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Gambling monopolies in the EU: the case of Finland

Finland Ray slot Toto Veikaus

The monopoly on the slot machines in Finland is one of the most profitable gambling monopolies in EU in this gambling aspect

Although from September 2013, the European Parliament voted a “Resolution on Online Gambling in the Internet Market” which aimed at establishing free gambling market across the European Union members, many countries are still working hard for protecting domestic gambling monopolies. GamingZion started a series of articles that reveal the most long lasting monopolies on the European Union gambling map, their justification in front of the European Union and their annual economic performances. It is now time to consider the Finnish case.

The national gambling monopolies of Finland

Gambling is an important source of incomes for the economy of Finland which, in the past 20 years, has made an extraordinary progress on a world level. As online gambling sites in the EU report, the welfare state they try to maintain is counting on the sources coming from the gambling sector in order to support a variety of cultural as well as sports activates.

In this respect Finland has constantly made efforts for strengthening the national gambling monopolies on online as well as land-based level. As of February 2017, the Finnish gambling sphere is organized by three national monopolies:the slot machine association, Raha-automaattiyhdistys,(RAY), the national lottery company (Veikkaus) and the national horse betting company(Fintoto).

The Läärä case challenges the usual justifications of the gambling monopolies in the EU

Beside making conditions for flourishing of these three monopolies, the Finish legislation also favored certain types of games instead of others. Thus,the statistics until 2016 show that on annual level, the non-casino slot machines are the most popular form of gambling in the country. All these machines are run by RAY and the revenues collected are planned for various charitable purposes across Finland.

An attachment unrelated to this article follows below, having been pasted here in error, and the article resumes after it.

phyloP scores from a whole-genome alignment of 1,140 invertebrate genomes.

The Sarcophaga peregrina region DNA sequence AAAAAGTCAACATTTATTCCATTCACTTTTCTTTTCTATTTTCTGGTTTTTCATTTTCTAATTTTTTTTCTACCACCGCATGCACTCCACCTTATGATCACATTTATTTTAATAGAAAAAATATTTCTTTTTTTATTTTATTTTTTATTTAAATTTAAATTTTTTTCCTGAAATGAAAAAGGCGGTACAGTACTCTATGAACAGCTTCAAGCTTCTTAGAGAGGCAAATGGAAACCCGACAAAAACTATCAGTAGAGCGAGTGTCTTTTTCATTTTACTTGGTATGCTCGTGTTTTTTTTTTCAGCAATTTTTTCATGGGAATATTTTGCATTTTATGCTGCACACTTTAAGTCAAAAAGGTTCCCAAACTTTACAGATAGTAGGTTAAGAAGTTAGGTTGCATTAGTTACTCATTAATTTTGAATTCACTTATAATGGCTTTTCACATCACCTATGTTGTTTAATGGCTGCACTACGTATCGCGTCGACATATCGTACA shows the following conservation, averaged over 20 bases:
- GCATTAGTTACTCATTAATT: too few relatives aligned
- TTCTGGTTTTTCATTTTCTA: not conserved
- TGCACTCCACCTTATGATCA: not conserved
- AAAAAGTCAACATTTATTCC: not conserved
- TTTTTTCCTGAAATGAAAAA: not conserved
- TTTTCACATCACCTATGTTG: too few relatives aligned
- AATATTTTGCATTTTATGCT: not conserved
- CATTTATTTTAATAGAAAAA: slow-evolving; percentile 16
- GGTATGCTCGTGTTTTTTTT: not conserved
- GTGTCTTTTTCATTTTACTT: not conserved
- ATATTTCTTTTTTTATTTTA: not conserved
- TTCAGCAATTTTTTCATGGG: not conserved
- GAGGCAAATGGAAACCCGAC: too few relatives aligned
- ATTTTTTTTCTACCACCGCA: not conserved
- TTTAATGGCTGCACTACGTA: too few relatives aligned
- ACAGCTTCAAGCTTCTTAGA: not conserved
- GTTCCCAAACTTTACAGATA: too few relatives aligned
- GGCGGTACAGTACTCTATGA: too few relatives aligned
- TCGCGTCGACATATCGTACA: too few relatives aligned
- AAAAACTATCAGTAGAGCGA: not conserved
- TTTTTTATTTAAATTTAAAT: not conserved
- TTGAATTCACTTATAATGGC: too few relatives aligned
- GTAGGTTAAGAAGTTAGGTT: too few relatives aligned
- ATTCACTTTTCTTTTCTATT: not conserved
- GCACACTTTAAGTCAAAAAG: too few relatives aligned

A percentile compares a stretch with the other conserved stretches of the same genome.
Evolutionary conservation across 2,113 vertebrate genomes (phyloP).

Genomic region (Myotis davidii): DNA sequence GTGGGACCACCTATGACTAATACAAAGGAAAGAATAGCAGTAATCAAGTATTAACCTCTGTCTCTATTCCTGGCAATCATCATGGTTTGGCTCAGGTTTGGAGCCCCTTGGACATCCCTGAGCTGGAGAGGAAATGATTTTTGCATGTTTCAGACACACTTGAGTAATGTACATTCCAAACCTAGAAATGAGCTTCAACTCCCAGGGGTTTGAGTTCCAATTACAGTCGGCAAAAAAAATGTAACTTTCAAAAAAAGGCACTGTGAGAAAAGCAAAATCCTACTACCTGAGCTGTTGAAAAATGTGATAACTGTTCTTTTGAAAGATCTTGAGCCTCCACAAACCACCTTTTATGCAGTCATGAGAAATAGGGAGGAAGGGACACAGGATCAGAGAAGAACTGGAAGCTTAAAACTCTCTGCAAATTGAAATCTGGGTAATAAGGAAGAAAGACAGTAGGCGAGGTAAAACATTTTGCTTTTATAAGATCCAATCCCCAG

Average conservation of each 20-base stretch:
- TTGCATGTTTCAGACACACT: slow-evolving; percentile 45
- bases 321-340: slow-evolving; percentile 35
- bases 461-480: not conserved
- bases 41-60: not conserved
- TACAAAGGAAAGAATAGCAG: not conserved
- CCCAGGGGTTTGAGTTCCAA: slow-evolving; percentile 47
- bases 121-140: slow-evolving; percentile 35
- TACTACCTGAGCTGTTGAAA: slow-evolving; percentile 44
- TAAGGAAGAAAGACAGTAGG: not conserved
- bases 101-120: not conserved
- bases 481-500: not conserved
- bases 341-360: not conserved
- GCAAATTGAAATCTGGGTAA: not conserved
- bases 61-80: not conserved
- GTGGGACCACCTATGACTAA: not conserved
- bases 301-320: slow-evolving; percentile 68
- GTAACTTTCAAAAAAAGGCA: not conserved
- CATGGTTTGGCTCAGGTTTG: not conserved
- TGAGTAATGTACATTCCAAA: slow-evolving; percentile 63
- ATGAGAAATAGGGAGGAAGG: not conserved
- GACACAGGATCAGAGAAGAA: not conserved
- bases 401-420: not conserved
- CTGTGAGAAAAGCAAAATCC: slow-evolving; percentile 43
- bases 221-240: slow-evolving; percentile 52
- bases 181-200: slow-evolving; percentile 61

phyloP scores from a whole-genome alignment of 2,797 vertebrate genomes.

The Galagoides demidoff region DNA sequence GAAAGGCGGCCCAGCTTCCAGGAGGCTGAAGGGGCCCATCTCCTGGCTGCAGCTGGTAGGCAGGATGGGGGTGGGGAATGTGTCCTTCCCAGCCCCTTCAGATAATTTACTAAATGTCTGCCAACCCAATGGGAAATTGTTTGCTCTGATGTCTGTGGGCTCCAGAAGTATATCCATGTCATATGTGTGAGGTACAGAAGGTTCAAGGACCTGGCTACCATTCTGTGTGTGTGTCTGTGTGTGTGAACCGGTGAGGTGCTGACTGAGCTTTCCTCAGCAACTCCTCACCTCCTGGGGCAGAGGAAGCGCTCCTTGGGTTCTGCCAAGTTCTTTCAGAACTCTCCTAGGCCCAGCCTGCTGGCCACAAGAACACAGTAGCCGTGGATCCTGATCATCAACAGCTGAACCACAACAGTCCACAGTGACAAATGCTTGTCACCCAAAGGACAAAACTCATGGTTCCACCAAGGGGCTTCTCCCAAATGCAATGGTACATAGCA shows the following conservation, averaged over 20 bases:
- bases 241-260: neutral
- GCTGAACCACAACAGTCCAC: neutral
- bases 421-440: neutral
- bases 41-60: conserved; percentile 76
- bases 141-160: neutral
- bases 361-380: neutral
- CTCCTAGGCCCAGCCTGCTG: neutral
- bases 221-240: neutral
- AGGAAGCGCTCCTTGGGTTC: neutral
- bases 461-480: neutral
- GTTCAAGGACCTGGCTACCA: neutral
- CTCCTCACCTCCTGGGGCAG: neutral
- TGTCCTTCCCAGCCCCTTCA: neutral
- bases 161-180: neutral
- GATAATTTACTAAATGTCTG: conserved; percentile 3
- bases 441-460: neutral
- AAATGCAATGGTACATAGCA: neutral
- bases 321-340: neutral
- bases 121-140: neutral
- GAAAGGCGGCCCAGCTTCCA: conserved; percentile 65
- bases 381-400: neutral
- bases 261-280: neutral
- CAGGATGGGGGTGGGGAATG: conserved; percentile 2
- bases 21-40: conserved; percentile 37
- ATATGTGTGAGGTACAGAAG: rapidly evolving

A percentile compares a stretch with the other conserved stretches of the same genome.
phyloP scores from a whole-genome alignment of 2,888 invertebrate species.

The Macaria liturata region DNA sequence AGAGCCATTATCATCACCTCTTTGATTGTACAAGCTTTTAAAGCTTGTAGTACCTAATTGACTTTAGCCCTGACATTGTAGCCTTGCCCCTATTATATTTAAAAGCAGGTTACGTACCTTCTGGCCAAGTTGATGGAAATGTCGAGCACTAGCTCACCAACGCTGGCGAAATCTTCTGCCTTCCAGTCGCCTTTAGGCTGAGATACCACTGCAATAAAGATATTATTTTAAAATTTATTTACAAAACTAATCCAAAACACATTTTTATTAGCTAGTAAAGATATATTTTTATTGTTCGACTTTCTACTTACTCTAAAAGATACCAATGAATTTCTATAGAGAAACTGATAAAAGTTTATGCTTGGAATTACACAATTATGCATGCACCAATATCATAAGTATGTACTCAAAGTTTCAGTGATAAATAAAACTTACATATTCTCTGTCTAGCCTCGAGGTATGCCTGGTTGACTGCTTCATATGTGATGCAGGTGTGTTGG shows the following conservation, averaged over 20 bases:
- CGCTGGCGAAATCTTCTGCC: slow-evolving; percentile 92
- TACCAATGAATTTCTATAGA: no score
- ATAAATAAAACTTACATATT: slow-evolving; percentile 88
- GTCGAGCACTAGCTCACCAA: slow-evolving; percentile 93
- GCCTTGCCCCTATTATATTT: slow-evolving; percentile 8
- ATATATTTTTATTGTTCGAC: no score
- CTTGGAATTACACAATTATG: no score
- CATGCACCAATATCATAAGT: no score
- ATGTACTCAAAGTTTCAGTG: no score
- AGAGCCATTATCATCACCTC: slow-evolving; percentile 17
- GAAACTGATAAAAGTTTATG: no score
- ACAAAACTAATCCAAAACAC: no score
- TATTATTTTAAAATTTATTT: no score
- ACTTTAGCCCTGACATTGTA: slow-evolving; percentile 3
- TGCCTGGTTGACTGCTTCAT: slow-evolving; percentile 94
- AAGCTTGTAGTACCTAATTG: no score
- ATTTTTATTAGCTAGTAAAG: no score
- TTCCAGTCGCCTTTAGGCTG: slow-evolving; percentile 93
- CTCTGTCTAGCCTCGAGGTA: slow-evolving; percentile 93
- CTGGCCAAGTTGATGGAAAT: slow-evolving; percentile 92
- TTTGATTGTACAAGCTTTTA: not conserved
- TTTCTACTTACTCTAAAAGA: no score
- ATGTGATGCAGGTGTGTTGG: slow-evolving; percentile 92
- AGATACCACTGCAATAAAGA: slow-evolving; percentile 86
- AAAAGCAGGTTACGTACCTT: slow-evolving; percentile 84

However the impediment for private investors to possess slot machines throw a dark light on the gambling policies in the country, raising several objection concerning their contradictory relation to the accepted free market premises. In the “Läärä case” from 1999, private slot machine owner Markku Läärä charged the Finnish monopoly on slot machines for limiting the free entrepreneurship in the country. The European Court of Jusice (CJEU), however, rejected his charges, although in the same time recommended to the Finnish Government to find better justification for its monopoly system or change it. In general, as online gambling sites in Finland stress, it was said that the limitations they impose collide with the principle of free circulation of goods and services. 

• Finland’s legislative supports the monoply of RAY, Veikkaus and Fintoto

• The Läärä case demanded a new justification of the monopoly of RAY

• Charity: main argument for defending gambling monopoly in Finland

In light of this criticism Finland formed an advisory committee (Rahapelifoorumi) in
2006 to rethink the Finnish policies. This committee has done, in 2010 and 2011, several modifications of the Lottery Act whose aim was to provide strong enough justification that will prevent the appearance of cases similar to the Läärä one in future, which attracted the attention of the European Court of Justice.

How Finland justified its gambling monopoly? 

Rahapelifoorumi found several new arguments for defend the domestic legislation. Unlike many other countries which usually base the defenses of monopoly on the argument of prevention of illegal gambling, this justification of preventing criminal activities is not present in the Finnish gambling laws. What is present to a great extent in the Finnish legislation is mainly the consumer protection factor starting from the Lotteries Act 1047/2001, Article 1, which was modified in June 24, 2010. In this respect, monopolies are considered by the Finnish commission to be an instrument for preventing harms caused by gambling, mainly those caused by market competition. However, that market competition causes consumer harms and social problems, as a sole variable, is something that has never been proved nor any sort of evidence was offered by Rahapelifoorumi or other Finnish legislators. 

Beside the social harms, as gambling news report, one of the main arguments in the justification is that the Finnish monopolies have exclusively supported charitable causes. And the promotion of non-profit activities and support of social and cultural activities is, as of today, one of the key cards in the hands of the Finnish defenders of the gambling monopoly in the country. However, the Court of Justice of European Union has said in several occasions that this is not a valid justification, but the Finish legislation is still adding articles in their gambling acts according to which the strengthening of the gambling monopoly in Finland is for the common benefit of many cultural sectors in the country.

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